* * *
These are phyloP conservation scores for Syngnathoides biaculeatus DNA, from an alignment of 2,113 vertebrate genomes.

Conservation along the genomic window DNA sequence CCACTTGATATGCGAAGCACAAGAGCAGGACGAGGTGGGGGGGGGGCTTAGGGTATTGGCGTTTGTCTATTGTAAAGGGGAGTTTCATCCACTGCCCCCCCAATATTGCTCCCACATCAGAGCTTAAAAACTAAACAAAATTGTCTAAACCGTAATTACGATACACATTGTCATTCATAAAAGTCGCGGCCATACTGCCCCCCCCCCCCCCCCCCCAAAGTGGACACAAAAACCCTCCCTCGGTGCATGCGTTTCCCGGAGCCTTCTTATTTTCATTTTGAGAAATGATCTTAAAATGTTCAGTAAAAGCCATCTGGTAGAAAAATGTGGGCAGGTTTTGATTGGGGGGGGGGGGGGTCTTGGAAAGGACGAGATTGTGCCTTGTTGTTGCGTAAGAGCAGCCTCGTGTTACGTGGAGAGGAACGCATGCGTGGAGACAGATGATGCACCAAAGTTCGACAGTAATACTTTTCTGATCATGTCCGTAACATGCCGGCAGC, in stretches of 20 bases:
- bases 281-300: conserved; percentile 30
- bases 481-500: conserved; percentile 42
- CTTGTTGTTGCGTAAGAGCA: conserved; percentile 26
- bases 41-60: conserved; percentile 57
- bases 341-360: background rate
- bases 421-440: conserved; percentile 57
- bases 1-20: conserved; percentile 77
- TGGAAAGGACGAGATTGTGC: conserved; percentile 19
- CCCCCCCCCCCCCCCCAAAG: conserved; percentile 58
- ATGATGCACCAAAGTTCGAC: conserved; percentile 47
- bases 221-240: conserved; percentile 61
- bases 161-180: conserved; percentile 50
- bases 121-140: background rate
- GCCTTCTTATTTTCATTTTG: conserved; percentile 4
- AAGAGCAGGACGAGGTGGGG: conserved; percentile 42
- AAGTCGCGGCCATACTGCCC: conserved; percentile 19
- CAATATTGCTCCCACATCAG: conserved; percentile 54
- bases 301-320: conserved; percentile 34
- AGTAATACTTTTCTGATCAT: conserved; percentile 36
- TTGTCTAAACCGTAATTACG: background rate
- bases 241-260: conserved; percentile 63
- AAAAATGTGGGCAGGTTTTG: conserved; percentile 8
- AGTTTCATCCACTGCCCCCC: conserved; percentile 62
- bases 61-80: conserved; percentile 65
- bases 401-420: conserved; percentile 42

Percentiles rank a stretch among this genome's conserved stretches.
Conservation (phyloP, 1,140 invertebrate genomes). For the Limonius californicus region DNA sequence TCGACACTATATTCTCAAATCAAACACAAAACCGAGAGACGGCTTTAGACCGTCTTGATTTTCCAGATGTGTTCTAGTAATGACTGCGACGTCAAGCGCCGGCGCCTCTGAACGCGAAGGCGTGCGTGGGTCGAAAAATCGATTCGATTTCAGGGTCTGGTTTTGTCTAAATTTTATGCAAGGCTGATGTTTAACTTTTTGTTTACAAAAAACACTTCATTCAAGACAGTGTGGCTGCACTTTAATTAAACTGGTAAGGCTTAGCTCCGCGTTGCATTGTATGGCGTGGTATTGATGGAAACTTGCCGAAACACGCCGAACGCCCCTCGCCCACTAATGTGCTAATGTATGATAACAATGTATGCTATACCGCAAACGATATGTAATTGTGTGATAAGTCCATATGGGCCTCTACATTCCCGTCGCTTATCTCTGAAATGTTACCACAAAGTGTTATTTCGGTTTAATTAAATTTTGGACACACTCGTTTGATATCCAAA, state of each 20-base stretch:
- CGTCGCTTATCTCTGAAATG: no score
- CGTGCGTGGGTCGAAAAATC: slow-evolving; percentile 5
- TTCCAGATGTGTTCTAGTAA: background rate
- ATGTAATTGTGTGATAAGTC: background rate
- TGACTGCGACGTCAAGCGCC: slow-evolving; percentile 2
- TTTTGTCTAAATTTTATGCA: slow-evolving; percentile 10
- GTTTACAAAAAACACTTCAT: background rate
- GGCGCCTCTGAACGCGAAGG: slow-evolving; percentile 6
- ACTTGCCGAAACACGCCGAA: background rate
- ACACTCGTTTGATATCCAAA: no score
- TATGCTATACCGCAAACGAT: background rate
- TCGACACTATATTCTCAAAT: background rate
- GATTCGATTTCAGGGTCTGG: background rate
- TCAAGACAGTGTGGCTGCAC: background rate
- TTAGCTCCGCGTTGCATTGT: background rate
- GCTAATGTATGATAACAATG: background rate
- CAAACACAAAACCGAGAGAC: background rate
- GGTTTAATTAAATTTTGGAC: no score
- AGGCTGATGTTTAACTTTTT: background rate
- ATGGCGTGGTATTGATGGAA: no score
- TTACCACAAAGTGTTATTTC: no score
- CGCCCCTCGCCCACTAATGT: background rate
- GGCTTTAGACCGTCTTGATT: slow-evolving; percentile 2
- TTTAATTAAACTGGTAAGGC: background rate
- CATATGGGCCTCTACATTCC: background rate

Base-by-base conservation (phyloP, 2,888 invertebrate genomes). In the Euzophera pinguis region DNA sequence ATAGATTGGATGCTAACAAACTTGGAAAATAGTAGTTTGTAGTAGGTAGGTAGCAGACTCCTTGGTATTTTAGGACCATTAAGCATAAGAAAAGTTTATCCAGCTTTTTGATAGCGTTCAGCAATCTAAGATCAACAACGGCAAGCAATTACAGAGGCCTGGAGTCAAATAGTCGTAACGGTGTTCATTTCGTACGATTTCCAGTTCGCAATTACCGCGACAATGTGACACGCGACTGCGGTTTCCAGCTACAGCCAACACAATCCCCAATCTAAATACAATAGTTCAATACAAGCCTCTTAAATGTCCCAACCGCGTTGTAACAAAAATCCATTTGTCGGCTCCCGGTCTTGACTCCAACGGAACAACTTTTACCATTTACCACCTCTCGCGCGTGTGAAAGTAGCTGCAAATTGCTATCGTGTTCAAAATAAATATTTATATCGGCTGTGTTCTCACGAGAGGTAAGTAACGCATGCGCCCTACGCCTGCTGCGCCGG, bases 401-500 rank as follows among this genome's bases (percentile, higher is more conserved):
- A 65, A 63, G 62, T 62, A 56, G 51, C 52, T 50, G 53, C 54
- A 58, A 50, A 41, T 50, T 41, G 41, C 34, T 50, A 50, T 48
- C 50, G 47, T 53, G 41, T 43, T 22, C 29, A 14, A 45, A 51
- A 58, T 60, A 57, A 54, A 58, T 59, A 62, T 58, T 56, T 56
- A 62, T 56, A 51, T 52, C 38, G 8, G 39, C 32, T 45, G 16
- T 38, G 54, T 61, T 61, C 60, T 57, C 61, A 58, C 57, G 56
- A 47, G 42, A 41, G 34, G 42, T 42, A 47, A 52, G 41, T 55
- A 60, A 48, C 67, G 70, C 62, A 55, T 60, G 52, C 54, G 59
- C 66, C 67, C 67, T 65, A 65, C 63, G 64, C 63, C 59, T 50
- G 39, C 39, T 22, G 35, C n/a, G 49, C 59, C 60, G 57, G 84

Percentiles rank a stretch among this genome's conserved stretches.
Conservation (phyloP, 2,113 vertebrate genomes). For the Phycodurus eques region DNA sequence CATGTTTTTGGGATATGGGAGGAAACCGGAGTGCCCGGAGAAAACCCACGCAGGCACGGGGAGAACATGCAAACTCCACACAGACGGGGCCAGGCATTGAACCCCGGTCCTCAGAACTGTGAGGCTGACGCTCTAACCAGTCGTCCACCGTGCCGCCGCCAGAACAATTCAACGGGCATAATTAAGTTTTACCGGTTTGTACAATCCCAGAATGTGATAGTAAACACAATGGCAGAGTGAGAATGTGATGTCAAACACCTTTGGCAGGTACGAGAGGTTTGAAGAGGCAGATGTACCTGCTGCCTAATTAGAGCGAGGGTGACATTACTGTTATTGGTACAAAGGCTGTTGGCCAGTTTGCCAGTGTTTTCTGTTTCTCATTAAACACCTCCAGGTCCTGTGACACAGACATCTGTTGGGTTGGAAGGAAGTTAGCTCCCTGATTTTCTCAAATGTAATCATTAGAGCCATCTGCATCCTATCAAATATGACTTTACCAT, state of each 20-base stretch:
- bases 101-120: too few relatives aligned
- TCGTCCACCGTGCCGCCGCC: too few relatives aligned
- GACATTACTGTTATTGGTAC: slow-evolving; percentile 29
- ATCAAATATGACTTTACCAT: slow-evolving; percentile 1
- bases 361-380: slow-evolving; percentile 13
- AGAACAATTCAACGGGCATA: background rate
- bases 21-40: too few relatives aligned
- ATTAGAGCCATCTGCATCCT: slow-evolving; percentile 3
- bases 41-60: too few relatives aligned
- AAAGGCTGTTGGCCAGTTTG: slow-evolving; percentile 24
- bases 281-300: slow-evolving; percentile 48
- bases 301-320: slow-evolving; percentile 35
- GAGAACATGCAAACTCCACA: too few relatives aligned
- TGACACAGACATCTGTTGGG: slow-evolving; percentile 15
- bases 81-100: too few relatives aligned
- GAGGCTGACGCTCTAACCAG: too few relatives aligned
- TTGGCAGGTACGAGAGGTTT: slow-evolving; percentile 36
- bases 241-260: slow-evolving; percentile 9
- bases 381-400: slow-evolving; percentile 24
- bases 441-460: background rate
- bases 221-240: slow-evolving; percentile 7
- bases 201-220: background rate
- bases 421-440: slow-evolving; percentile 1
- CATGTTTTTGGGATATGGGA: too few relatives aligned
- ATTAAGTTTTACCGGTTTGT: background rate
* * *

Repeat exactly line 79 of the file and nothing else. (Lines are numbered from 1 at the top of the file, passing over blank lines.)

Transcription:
- bases 301-320: slow-evolving; percentile 35